British are biggest online slackers during World Cup

June 18, 2010: 6:00 AM ET

The United Kingdom is consistently the largest source of internet traffic on Akamai's network for World Cup related goodies -- including live game feeds, downloads, scores and follow-up stories.

Whether England and the lads can muster themselves and make a real run at the World Cup remains to be seen, but if nothing else, the United Kingdom looks like a lock as champion when it comes to online viewing of the global football tournament.

According to stats from Akamai (AKAM), which helps some of the world's largest media companies including CNN and ESPN keep their Internet traffic flowing smoothly, the United Kingdom is consistently the largest source of internet traffic on Akamai's network for World Cup related goodies -- including live game feeds, downloads, scores and follow-up stories.  Take Thursday's 2-0 victory by Mexico over France (le ouch).

While Mexico was exploding like a piñata on its way to the win, accounting for 5.8 percent of the traffic generated by people looking for World Cup information on the site, people in the U.K. accounted for 7.7 percent of traffic. Or to put it another way, of the 350,000 hits per second on Akamai-fed World Cup sites, about 27,000 per second were coming from Britain. You can check out Akamai's World Cup traffic site live here.

Remember that England was not playing, and it was about 8:30 at night there. You could explain it away by the historic ill feelings of Britain toward France, a bit of Web-based gloating going on, and that is clearly part of it. But the country that invented football is clearly obsessed. It doesn't matter what time of day, whether people are supposed to be working or sleeping, overall the British are hitting the Internet harder for their World Cup fix than any other geographic region, according to Akamai stats.

That doesn't mean other geographic regions aren't showing their own flashes of slacker brilliance from time to time. Italy can put on a show, especially when it comes to online post-game chatter. In the hours after France lost, Italy spiked to 10 percent of World Cup traffic on Akamai. France on the other hand, barely registered 0.5 percent of traffic in that dark period. You picture sad, dejected French people, too heart broken or too embarrassed to fire up their computers or take their iPhones out of sleep mode.

The highest volume of online traffic in the tournament so far came during the South Africa versus Uruguay match (Uruguay won 3-0) with 421,000 hits on World Cup sites per second.  And as compared to even the recent Winter Olympics Akamai engineers are seeing a marked increase in online traffic coming from smart phones as people stream matches and check scores on the go, which, let's be honest, means at work.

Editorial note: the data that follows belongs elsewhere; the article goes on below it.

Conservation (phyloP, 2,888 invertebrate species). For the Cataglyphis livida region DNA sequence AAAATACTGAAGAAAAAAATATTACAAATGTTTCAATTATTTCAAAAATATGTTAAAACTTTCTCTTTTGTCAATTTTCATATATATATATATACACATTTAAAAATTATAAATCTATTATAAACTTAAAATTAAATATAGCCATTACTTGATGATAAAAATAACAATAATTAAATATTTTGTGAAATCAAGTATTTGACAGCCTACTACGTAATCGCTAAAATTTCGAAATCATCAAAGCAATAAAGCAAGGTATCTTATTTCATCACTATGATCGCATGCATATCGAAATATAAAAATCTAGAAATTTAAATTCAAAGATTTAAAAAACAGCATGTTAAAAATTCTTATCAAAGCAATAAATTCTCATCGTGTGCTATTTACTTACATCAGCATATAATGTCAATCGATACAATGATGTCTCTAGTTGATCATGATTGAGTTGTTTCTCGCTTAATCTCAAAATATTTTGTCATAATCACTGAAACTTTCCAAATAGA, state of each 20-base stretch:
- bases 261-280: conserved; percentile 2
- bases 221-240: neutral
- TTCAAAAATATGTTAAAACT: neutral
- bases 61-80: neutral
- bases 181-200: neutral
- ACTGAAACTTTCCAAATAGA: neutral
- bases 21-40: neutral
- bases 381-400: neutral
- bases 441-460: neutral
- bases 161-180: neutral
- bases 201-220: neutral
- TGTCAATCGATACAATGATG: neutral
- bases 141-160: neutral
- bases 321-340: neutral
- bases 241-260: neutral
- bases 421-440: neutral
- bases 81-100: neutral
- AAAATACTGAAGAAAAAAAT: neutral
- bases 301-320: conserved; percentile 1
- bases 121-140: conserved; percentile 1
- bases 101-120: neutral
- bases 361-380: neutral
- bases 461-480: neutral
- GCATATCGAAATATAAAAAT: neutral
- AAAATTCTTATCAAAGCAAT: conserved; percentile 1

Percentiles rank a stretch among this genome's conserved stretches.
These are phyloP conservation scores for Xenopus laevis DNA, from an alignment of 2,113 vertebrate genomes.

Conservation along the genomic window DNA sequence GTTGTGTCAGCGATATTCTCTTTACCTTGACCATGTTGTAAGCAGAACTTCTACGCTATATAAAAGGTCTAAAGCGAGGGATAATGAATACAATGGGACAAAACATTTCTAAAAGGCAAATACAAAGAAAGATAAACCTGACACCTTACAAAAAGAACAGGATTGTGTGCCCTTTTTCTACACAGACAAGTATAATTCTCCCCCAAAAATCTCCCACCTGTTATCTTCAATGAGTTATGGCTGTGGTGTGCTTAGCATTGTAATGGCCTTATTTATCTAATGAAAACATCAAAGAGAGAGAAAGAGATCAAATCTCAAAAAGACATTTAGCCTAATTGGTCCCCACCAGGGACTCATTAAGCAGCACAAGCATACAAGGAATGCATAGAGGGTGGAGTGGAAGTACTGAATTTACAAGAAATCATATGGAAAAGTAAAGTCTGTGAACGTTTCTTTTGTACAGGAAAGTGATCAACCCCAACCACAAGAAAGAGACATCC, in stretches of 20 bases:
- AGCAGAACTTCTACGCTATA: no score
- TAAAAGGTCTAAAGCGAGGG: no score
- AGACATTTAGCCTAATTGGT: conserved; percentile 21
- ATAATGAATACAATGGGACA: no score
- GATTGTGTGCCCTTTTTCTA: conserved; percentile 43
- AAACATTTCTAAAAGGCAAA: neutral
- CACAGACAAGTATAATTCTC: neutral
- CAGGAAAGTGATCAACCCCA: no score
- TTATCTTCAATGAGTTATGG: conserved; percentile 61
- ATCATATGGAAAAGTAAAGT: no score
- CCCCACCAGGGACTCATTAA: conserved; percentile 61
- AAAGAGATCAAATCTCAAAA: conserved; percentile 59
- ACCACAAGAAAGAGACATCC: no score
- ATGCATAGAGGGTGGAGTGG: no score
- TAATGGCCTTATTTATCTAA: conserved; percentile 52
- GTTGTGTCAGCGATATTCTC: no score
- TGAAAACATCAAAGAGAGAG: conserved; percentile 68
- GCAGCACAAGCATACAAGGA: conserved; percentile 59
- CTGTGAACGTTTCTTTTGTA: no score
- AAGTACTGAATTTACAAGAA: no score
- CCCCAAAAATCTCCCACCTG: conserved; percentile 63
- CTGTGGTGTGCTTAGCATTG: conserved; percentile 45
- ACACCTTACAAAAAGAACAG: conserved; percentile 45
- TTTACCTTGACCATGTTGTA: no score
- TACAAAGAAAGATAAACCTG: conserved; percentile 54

Stateside, the East Coast is leading in online World Cup traffic, according to Akamai, with the Midwest next, and the West Coast trailing in its own laid-back World Cup frenzy. New York City is clearly the key to the East Coast's edge in this one, with the Boston region adding its own football fever to online traffic volumes. Both are  towns with rabid fans that possess a healthy ability to ignore work during times of great sporting events.  But on a global scale, even the fans of the Northeast can't compare to the dedication of the British when it comes to dropping everything for football.

Now before you Brits get your tea-cozies in a twist, it is true that Akamai's network isn't comprehensive. There may be parts of Cornwall or the Isle of Wight that couldn't be bothered with football and everyone is very hard at work all the time (write in if you are). But Akamai's network is fairly representative of overall Internet traffic trends as it delivers 20% of the volume daily. Which means practically everyone in Britain is watching football online.  The U.K. ought to embrace this victory. To paraphrase the great British rock band "Queen:" When it comes to skiving off work and watching World Cup matches on phones and computers, you are the champions.

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About This Author
Michael Copeland
Michael Copeland

Michael V. Copeland joined FORTUNE as a senior writer in September 2007. Copeland has covered everything from electric cars to e-readers. He is a creator of Tech Mate, an irreverent video series in which he debates (and skewers) digital issues of the day. Before joining FORTUNE, Copeland was a senior writer at Business 2.0. Copeland graduated from the University of Pennsylvania.

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